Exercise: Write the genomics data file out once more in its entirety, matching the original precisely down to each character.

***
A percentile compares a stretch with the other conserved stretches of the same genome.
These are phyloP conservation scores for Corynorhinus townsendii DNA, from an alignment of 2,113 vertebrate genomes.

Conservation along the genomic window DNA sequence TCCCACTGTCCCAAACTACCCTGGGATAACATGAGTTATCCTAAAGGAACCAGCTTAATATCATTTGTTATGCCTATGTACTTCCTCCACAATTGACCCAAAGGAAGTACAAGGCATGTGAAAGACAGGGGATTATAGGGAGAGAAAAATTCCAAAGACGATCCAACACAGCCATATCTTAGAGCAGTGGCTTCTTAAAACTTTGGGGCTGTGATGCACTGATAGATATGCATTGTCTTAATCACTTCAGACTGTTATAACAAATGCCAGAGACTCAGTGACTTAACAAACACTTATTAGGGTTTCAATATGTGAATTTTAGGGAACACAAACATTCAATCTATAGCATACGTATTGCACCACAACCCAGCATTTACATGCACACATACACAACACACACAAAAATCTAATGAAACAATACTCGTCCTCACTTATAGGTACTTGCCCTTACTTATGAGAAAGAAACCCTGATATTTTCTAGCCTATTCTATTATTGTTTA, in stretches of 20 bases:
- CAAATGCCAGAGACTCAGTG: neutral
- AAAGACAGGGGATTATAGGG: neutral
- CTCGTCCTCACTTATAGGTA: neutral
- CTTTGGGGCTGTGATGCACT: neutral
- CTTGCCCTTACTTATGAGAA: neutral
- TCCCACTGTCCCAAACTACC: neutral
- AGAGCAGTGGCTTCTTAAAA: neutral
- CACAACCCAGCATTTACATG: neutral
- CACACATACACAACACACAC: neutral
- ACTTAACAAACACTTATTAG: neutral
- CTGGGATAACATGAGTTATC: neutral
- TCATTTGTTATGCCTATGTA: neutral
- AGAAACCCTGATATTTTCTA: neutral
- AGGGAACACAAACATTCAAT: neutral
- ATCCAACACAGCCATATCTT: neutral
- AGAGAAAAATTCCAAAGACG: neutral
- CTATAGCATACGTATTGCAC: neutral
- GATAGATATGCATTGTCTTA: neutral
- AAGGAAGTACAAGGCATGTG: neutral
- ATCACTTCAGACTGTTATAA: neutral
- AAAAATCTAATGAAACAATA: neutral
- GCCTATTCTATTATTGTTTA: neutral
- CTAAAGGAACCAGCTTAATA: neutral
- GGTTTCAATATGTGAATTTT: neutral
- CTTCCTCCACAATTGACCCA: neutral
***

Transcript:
A percentile compares a stretch with the other conserved stretches of the same genome.
These are phyloP conservation scores for Corynorhinus townsendii DNA, from an alignment of 2,113 vertebrate genomes.

Conservation along the genomic window DNA sequence TCCCACTGTCCCAAACTACCCTGGGATAACATGAGTTATCCTAAAGGAACCAGCTTAATATCATTTGTTATGCCTATGTACTTCCTCCACAATTGACCCAAAGGAAGTACAAGGCATGTGAAAGACAGGGGATTATAGGGAGAGAAAAATTCCAAAGACGATCCAACACAGCCATATCTTAGAGCAGTGGCTTCTTAAAACTTTGGGGCTGTGATGCACTGATAGATATGCATTGTCTTAATCACTTCAGACTGTTATAACAAATGCCAGAGACTCAGTGACTTAACAAACACTTATTAGGGTTTCAATATGTGAATTTTAGGGAACACAAACATTCAATCTATAGCATACGTATTGCACCACAACCCAGCATTTACATGCACACATACACAACACACACAAAAATCTAATGAAACAATACTCGTCCTCACTTATAGGTACTTGCCCTTACTTATGAGAAAGAAACCCTGATATTTTCTAGCCTATTCTATTATTGTTTA, in stretches of 20 bases:
- CAAATGCCAGAGACTCAGTG: neutral
- AAAGACAGGGGATTATAGGG: neutral
- CTCGTCCTCACTTATAGGTA: neutral
- CTTTGGGGCTGTGATGCACT: neutral
- CTTGCCCTTACTTATGAGAA: neutral
- TCCCACTGTCCCAAACTACC: neutral
- AGAGCAGTGGCTTCTTAAAA: neutral
- CACAACCCAGCATTTACATG: neutral
- CACACATACACAACACACAC: neutral
- ACTTAACAAACACTTATTAG: neutral
- CTGGGATAACATGAGTTATC: neutral
- TCATTTGTTATGCCTATGTA: neutral
- AGAAACCCTGATATTTTCTA: neutral
- AGGGAACACAAACATTCAAT: neutral
- ATCCAACACAGCCATATCTT: neutral
- AGAGAAAAATTCCAAAGACG: neutral
- CTATAGCATACGTATTGCAC: neutral
- GATAGATATGCATTGTCTTA: neutral
- AAGGAAGTACAAGGCATGTG: neutral
- ATCACTTCAGACTGTTATAA: neutral
- AAAAATCTAATGAAACAATA: neutral
- GCCTATTCTATTATTGTTTA: neutral
- CTAAAGGAACCAGCTTAATA: neutral
- GGTTTCAATATGTGAATTTT: neutral
- CTTCCTCCACAATTGACCCA: neutral